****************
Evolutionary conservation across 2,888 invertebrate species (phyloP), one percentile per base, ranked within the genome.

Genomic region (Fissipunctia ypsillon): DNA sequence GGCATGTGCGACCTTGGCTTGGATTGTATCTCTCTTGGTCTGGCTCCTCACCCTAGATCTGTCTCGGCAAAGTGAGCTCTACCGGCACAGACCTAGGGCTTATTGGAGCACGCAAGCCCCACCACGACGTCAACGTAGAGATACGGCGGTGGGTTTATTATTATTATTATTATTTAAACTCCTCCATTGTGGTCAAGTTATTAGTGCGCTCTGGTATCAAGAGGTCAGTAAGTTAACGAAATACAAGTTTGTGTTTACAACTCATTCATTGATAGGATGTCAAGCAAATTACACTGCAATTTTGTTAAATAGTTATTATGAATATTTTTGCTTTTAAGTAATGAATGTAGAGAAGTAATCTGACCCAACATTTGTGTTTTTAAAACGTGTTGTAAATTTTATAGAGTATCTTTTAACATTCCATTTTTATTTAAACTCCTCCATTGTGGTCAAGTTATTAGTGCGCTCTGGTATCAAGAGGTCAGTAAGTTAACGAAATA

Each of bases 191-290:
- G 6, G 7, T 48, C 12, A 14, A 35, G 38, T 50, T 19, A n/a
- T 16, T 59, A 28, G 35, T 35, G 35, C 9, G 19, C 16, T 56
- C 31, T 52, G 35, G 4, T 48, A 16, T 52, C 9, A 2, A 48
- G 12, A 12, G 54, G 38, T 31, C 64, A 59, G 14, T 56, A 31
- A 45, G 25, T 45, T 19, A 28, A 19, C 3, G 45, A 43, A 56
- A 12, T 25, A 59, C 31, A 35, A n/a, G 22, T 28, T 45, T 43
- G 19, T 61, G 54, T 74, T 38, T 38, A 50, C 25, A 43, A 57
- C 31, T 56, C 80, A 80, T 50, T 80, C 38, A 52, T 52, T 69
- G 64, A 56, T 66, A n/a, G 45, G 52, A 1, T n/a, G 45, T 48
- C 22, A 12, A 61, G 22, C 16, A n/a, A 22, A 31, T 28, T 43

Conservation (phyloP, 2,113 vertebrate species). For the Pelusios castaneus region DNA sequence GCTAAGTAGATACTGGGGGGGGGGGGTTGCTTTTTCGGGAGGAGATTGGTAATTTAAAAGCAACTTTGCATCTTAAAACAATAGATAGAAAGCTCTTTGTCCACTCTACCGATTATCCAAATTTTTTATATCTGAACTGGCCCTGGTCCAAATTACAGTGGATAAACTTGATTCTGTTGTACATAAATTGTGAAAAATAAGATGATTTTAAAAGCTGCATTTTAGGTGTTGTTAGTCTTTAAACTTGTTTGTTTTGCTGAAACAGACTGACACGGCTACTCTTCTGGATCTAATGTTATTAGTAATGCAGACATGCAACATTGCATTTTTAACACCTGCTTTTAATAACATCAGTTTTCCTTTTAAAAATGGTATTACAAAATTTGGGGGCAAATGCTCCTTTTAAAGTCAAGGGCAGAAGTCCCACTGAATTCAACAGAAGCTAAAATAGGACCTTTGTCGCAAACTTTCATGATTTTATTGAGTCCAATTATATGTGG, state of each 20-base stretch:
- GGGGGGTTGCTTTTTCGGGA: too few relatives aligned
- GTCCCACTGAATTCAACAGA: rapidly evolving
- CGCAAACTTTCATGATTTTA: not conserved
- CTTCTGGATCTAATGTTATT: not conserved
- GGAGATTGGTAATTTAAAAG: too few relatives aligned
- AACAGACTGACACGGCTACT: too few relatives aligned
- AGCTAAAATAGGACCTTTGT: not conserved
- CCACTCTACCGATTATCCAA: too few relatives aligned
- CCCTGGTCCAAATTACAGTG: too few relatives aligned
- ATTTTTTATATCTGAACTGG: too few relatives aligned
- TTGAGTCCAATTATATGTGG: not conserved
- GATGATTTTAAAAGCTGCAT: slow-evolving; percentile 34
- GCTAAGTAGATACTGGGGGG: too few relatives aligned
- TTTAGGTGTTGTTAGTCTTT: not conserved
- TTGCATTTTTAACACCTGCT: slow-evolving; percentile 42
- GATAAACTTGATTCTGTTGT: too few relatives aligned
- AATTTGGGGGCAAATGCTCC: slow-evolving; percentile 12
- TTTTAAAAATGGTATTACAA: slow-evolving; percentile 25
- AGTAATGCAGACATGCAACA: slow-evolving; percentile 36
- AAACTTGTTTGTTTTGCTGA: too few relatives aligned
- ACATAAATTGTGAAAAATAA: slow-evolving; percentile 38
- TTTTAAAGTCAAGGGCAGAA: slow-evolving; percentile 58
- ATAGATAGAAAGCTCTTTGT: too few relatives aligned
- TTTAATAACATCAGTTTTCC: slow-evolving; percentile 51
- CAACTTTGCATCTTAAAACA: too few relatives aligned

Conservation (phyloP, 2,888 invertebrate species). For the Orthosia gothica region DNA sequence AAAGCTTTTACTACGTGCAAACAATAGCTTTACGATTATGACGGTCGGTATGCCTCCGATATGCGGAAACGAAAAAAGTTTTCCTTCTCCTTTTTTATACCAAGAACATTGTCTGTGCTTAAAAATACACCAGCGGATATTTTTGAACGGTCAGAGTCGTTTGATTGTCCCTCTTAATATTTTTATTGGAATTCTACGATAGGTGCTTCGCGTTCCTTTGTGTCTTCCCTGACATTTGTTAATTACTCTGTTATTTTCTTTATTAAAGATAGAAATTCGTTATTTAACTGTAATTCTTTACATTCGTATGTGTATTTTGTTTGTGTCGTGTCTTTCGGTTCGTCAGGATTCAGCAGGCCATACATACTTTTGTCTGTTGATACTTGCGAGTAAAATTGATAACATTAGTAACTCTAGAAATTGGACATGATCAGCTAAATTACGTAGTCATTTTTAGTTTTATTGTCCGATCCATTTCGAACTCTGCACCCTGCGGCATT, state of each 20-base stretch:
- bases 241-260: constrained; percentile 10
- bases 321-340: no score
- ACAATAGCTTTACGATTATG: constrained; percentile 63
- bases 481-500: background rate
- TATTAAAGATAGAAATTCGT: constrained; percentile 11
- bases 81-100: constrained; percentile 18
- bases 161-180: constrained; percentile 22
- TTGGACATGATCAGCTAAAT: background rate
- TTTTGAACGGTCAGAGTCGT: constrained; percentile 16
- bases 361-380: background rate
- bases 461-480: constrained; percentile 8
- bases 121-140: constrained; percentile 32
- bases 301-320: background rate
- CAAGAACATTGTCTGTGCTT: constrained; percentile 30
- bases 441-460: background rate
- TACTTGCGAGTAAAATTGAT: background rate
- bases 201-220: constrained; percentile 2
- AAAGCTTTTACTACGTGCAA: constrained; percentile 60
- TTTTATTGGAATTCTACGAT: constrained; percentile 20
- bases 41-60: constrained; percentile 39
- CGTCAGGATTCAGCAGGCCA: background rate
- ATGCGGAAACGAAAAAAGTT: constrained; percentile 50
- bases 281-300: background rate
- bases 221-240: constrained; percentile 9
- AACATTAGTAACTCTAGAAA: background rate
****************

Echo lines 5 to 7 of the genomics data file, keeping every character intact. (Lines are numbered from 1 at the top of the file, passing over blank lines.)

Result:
- T 16, T 59, A 28, G 35, T 35, G 35, C 9, G 19, C 16, T 56
- C 31, T 52, G 35, G 4, T 48, A 16, T 52, C 9, A 2, A 48
- G 12, A 12, G 54, G 38, T 31, C 64, A 59, G 14, T 56, A 31